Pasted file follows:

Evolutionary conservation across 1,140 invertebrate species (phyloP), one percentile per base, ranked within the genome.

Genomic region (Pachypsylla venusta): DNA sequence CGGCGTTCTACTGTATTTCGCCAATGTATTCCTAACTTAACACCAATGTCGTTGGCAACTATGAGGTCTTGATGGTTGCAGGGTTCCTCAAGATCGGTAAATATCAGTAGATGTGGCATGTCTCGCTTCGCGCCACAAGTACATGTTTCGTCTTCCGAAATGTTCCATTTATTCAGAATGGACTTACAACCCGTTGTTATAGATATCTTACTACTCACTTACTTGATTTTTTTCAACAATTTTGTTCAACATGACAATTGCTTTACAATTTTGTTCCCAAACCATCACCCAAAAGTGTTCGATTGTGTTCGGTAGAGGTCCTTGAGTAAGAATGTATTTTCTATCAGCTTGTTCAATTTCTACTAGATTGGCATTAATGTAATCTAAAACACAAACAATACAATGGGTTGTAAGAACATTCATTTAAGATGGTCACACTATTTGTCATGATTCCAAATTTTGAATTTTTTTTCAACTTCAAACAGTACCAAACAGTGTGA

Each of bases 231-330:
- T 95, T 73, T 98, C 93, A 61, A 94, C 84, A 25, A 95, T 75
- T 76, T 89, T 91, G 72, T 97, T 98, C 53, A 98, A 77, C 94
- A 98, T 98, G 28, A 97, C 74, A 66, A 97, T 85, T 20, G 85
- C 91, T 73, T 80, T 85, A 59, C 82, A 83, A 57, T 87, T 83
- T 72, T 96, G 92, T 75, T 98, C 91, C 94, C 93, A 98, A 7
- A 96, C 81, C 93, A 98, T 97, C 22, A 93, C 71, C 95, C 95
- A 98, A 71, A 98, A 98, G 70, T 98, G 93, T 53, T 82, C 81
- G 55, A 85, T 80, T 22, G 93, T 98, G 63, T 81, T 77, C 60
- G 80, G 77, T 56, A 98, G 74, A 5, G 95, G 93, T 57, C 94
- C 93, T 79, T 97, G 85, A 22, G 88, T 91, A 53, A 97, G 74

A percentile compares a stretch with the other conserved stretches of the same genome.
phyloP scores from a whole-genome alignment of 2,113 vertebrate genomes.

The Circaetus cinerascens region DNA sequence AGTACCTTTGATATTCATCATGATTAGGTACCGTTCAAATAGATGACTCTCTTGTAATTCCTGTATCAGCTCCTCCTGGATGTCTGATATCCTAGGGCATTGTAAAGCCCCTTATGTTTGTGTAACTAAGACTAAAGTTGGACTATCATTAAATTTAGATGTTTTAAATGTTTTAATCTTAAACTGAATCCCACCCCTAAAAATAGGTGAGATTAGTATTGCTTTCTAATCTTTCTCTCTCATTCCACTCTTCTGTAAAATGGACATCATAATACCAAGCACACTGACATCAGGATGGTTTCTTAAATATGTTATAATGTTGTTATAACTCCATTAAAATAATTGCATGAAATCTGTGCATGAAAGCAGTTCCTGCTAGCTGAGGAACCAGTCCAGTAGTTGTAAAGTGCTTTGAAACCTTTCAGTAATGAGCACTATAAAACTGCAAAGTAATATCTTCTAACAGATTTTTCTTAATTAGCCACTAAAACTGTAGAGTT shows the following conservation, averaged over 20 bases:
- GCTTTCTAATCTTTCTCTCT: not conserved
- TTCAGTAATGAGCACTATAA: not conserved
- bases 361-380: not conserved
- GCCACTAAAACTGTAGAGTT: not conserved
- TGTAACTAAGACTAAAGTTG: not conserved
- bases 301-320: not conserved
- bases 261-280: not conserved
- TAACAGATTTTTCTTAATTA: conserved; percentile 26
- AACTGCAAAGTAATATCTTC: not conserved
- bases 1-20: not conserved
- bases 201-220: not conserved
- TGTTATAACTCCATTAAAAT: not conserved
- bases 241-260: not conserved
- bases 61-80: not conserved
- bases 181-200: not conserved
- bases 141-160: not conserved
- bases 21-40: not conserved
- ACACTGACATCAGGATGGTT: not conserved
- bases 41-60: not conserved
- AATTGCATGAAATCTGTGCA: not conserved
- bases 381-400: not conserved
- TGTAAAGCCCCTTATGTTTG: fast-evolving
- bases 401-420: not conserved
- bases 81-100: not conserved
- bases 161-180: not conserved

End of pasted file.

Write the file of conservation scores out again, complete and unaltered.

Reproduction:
Evolutionary conservation across 1,140 invertebrate species (phyloP), one percentile per base, ranked within the genome.

Genomic region (Pachypsylla venusta): DNA sequence CGGCGTTCTACTGTATTTCGCCAATGTATTCCTAACTTAACACCAATGTCGTTGGCAACTATGAGGTCTTGATGGTTGCAGGGTTCCTCAAGATCGGTAAATATCAGTAGATGTGGCATGTCTCGCTTCGCGCCACAAGTACATGTTTCGTCTTCCGAAATGTTCCATTTATTCAGAATGGACTTACAACCCGTTGTTATAGATATCTTACTACTCACTTACTTGATTTTTTTCAACAATTTTGTTCAACATGACAATTGCTTTACAATTTTGTTCCCAAACCATCACCCAAAAGTGTTCGATTGTGTTCGGTAGAGGTCCTTGAGTAAGAATGTATTTTCTATCAGCTTGTTCAATTTCTACTAGATTGGCATTAATGTAATCTAAAACACAAACAATACAATGGGTTGTAAGAACATTCATTTAAGATGGTCACACTATTTGTCATGATTCCAAATTTTGAATTTTTTTTCAACTTCAAACAGTACCAAACAGTGTGA

Each of bases 231-330:
- T 95, T 73, T 98, C 93, A 61, A 94, C 84, A 25, A 95, T 75
- T 76, T 89, T 91, G 72, T 97, T 98, C 53, A 98, A 77, C 94
- A 98, T 98, G 28, A 97, C 74, A 66, A 97, T 85, T 20, G 85
- C 91, T 73, T 80, T 85, A 59, C 82, A 83, A 57, T 87, T 83
- T 72, T 96, G 92, T 75, T 98, C 91, C 94, C 93, A 98, A 7
- A 96, C 81, C 93, A 98, T 97, C 22, A 93, C 71, C 95, C 95
- A 98, A 71, A 98, A 98, G 70, T 98, G 93, T 53, T 82, C 81
- G 55, A 85, T 80, T 22, G 93, T 98, G 63, T 81, T 77, C 60
- G 80, G 77, T 56, A 98, G 74, A 5, G 95, G 93, T 57, C 94
- C 93, T 79, T 97, G 85, A 22, G 88, T 91, A 53, A 97, G 74

A percentile compares a stretch with the other conserved stretches of the same genome.
phyloP scores from a whole-genome alignment of 2,113 vertebrate genomes.

The Circaetus cinerascens region DNA sequence AGTACCTTTGATATTCATCATGATTAGGTACCGTTCAAATAGATGACTCTCTTGTAATTCCTGTATCAGCTCCTCCTGGATGTCTGATATCCTAGGGCATTGTAAAGCCCCTTATGTTTGTGTAACTAAGACTAAAGTTGGACTATCATTAAATTTAGATGTTTTAAATGTTTTAATCTTAAACTGAATCCCACCCCTAAAAATAGGTGAGATTAGTATTGCTTTCTAATCTTTCTCTCTCATTCCACTCTTCTGTAAAATGGACATCATAATACCAAGCACACTGACATCAGGATGGTTTCTTAAATATGTTATAATGTTGTTATAACTCCATTAAAATAATTGCATGAAATCTGTGCATGAAAGCAGTTCCTGCTAGCTGAGGAACCAGTCCAGTAGTTGTAAAGTGCTTTGAAACCTTTCAGTAATGAGCACTATAAAACTGCAAAGTAATATCTTCTAACAGATTTTTCTTAATTAGCCACTAAAACTGTAGAGTT shows the following conservation, averaged over 20 bases:
- GCTTTCTAATCTTTCTCTCT: not conserved
- TTCAGTAATGAGCACTATAA: not conserved
- bases 361-380: not conserved
- GCCACTAAAACTGTAGAGTT: not conserved
- TGTAACTAAGACTAAAGTTG: not conserved
- bases 301-320: not conserved
- bases 261-280: not conserved
- TAACAGATTTTTCTTAATTA: conserved; percentile 26
- AACTGCAAAGTAATATCTTC: not conserved
- bases 1-20: not conserved
- bases 201-220: not conserved
- TGTTATAACTCCATTAAAAT: not conserved
- bases 241-260: not conserved
- bases 61-80: not conserved
- bases 181-200: not conserved
- bases 141-160: not conserved
- bases 21-40: not conserved
- ACACTGACATCAGGATGGTT: not conserved
- bases 41-60: not conserved
- AATTGCATGAAATCTGTGCA: not conserved
- bases 381-400: not conserved
- TGTAAAGCCCCTTATGTTTG: fast-evolving
- bases 401-420: not conserved
- bases 81-100: not conserved
- bases 161-180: not conserved